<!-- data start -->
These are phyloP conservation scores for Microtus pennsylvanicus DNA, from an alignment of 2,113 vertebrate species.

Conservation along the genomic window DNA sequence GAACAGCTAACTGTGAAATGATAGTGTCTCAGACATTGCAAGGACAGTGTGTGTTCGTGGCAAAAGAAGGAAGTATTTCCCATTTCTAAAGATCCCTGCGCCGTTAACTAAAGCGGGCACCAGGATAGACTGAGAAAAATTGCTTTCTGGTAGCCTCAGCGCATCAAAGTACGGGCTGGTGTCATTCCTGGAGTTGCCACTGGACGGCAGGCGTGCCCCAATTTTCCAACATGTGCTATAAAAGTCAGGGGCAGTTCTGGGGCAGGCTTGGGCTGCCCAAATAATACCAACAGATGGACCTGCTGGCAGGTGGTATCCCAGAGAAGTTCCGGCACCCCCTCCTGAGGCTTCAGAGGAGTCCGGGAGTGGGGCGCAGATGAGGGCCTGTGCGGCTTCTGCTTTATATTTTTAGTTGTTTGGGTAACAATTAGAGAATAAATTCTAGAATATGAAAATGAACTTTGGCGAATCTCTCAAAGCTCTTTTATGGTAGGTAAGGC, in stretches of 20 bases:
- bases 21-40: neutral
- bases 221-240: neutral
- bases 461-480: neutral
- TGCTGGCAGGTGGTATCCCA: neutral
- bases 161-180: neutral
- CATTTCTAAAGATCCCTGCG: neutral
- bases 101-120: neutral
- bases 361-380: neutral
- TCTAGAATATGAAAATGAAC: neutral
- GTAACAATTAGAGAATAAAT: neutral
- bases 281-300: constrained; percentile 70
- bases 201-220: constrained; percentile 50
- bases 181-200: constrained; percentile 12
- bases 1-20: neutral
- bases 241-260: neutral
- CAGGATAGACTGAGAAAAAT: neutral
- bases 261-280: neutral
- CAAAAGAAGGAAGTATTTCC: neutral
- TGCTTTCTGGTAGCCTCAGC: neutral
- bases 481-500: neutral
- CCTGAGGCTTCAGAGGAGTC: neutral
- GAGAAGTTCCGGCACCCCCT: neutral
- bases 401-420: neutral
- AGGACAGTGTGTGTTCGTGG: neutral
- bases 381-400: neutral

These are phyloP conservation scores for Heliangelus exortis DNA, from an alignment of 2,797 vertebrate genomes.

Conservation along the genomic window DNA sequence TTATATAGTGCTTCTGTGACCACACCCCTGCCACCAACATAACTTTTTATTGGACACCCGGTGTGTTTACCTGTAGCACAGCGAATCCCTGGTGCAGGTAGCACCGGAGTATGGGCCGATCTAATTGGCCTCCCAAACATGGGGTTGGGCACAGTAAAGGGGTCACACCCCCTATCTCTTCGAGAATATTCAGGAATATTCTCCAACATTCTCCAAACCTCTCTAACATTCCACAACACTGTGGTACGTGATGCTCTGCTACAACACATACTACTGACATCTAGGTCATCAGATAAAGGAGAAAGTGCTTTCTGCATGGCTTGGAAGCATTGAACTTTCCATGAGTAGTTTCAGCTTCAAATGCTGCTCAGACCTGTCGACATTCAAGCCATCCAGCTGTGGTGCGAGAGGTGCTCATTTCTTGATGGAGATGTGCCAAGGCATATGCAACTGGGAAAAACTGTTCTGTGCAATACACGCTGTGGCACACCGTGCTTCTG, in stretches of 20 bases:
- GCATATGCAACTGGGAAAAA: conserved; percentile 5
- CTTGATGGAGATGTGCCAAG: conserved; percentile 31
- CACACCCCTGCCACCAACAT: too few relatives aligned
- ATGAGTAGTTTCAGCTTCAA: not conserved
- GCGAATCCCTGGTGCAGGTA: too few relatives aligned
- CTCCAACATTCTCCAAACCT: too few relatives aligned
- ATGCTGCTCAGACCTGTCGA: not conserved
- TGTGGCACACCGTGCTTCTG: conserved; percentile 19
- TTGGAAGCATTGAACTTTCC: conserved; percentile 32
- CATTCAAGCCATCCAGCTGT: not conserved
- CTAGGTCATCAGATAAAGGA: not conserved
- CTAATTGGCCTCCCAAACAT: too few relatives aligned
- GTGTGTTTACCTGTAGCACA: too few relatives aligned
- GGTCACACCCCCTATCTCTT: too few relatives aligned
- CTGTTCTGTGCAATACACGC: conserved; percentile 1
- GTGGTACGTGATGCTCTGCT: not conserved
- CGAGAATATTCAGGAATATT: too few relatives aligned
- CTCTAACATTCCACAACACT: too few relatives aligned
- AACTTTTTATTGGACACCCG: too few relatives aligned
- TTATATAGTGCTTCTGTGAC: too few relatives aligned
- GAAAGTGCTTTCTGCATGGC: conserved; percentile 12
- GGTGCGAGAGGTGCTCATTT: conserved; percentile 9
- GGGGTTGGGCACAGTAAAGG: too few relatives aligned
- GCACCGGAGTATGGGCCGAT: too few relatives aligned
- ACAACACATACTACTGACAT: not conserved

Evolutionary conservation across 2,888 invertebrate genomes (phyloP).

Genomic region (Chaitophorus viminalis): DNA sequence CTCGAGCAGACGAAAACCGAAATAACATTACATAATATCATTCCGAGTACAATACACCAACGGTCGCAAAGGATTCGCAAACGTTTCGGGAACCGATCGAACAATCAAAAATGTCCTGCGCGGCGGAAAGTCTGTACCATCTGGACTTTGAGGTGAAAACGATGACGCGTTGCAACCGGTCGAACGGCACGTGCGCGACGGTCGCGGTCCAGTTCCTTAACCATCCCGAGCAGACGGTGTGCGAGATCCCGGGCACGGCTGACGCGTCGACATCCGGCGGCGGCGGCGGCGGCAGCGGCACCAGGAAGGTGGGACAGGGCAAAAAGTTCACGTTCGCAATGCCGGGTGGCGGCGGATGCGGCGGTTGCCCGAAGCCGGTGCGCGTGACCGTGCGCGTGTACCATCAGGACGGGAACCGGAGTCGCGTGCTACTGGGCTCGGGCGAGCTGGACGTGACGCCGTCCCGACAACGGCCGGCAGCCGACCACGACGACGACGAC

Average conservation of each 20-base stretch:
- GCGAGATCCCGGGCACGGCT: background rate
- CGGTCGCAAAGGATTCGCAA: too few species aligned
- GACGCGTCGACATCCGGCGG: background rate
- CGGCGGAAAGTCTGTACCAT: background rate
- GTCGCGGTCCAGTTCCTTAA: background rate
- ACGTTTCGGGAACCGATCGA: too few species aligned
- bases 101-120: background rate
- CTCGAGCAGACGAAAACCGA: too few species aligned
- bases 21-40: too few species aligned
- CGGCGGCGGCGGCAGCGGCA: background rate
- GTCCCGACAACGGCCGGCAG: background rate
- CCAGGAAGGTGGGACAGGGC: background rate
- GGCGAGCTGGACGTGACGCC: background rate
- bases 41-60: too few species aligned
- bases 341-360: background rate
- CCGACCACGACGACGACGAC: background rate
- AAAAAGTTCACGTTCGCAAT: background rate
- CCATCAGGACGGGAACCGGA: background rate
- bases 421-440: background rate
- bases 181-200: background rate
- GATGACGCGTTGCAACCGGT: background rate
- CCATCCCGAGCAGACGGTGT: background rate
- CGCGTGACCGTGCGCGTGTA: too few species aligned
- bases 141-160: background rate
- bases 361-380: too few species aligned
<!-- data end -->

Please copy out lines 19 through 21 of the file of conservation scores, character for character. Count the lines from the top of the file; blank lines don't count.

- bases 261-280: neutral
- CAAAAGAAGGAAGTATTTCC: neutral
- TGCTTTCTGGTAGCCTCAGC: neutral